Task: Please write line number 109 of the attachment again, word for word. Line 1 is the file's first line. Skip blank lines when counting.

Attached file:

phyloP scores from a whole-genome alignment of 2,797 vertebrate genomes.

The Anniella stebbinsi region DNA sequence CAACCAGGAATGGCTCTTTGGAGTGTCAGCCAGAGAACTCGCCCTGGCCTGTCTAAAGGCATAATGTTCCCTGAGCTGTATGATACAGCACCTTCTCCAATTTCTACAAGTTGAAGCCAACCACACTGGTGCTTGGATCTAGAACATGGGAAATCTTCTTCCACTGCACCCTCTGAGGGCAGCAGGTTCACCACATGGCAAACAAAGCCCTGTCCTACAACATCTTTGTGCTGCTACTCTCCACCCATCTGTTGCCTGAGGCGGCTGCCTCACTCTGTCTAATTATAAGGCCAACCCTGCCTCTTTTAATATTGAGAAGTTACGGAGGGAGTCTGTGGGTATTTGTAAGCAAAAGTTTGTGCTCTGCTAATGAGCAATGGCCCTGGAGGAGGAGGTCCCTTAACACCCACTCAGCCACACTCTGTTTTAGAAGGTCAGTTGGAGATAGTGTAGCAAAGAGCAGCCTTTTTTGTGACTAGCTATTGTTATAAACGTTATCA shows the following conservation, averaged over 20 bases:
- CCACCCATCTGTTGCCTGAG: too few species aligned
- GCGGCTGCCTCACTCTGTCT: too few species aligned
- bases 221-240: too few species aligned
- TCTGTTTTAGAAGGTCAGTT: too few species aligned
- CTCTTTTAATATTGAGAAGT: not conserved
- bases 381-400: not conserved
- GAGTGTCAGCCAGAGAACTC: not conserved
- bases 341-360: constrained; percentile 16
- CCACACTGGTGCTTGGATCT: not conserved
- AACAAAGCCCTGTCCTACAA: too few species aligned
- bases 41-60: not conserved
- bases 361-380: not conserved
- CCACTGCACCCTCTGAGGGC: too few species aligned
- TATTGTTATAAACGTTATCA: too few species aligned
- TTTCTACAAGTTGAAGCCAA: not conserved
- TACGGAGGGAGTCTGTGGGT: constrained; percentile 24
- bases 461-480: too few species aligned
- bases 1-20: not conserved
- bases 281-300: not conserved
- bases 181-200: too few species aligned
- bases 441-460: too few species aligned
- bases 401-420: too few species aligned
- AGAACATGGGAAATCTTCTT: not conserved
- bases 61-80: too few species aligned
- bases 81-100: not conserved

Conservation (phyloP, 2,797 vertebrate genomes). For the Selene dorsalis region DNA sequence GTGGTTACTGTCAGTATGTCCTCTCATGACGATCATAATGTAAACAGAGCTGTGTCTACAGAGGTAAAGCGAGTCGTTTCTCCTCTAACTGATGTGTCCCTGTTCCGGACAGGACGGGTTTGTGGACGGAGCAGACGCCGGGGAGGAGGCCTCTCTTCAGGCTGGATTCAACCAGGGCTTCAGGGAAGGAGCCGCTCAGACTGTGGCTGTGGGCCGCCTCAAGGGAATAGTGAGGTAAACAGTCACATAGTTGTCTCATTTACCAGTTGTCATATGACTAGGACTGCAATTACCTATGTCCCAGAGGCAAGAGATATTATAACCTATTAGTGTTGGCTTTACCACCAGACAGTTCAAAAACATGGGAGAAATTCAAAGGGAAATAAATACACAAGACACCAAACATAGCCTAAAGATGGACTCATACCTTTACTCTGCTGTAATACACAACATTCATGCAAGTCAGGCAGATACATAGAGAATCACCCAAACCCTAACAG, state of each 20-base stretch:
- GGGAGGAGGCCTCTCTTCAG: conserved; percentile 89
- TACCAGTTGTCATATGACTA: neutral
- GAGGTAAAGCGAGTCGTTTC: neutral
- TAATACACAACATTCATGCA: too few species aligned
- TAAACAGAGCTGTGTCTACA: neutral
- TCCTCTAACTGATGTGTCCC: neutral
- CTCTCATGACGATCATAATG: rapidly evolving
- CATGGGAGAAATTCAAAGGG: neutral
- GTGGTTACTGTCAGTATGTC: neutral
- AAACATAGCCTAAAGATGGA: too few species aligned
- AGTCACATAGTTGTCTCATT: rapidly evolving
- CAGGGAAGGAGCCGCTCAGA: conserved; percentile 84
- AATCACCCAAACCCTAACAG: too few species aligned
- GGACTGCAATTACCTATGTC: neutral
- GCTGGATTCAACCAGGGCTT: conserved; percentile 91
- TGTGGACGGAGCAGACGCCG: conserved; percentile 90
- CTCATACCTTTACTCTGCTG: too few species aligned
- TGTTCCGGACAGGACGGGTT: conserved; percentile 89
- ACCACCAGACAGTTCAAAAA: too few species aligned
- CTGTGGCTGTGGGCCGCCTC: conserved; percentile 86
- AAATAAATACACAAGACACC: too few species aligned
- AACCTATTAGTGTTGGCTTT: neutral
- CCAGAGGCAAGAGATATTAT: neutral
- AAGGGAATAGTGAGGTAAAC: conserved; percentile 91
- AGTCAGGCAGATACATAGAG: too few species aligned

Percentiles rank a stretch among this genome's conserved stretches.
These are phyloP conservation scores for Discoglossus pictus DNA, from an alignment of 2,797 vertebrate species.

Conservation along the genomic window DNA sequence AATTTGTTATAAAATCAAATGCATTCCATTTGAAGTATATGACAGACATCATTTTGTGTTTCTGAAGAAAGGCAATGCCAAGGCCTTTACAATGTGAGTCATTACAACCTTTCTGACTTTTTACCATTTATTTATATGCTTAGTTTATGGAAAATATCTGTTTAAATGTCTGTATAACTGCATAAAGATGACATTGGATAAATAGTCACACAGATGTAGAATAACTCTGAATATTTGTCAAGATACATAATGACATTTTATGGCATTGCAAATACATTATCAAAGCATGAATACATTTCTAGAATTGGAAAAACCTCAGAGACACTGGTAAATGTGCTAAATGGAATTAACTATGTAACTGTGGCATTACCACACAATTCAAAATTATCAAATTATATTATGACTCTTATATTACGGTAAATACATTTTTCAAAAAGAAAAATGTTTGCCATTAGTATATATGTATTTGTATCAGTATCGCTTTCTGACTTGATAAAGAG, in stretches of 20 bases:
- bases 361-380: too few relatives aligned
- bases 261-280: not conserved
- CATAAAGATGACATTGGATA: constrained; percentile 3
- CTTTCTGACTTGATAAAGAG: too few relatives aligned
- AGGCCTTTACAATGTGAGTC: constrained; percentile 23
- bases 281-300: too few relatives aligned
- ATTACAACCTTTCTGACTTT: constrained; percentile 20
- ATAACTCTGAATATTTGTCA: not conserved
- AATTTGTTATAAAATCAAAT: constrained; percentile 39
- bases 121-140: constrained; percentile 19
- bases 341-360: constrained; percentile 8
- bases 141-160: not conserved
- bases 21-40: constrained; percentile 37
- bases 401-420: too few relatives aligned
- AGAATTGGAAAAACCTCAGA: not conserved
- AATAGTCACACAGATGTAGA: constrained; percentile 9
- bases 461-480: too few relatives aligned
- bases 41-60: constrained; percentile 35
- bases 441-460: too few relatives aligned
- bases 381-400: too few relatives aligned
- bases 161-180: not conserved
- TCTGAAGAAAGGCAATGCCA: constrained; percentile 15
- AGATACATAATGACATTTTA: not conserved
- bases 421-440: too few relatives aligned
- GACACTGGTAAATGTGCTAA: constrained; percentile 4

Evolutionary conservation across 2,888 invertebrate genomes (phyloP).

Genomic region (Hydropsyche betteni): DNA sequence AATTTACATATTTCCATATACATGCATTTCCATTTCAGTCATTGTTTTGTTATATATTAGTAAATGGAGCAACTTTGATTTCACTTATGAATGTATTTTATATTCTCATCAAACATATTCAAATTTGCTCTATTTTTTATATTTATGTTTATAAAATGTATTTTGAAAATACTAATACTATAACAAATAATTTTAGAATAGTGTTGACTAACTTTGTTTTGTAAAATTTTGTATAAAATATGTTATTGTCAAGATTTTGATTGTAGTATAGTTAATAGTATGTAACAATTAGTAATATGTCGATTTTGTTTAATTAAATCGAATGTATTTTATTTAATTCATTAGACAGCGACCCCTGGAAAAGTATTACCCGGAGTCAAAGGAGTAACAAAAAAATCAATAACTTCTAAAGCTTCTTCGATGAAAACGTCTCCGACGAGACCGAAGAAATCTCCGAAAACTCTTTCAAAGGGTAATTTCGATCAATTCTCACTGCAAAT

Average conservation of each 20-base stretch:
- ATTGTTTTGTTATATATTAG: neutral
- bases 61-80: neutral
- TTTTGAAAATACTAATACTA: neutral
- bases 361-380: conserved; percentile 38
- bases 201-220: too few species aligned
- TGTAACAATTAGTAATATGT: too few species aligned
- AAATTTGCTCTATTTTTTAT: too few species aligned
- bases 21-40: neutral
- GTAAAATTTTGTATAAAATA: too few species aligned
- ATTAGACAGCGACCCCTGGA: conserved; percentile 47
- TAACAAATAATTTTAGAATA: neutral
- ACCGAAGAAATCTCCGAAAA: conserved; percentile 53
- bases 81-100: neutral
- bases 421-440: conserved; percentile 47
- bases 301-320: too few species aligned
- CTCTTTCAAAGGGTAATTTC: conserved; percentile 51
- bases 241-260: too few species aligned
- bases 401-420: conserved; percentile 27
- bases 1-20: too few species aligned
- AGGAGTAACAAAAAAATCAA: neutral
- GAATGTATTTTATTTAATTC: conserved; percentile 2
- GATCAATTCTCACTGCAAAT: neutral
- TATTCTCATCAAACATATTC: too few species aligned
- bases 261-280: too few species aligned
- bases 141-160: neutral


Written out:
- bases 141-160: neutral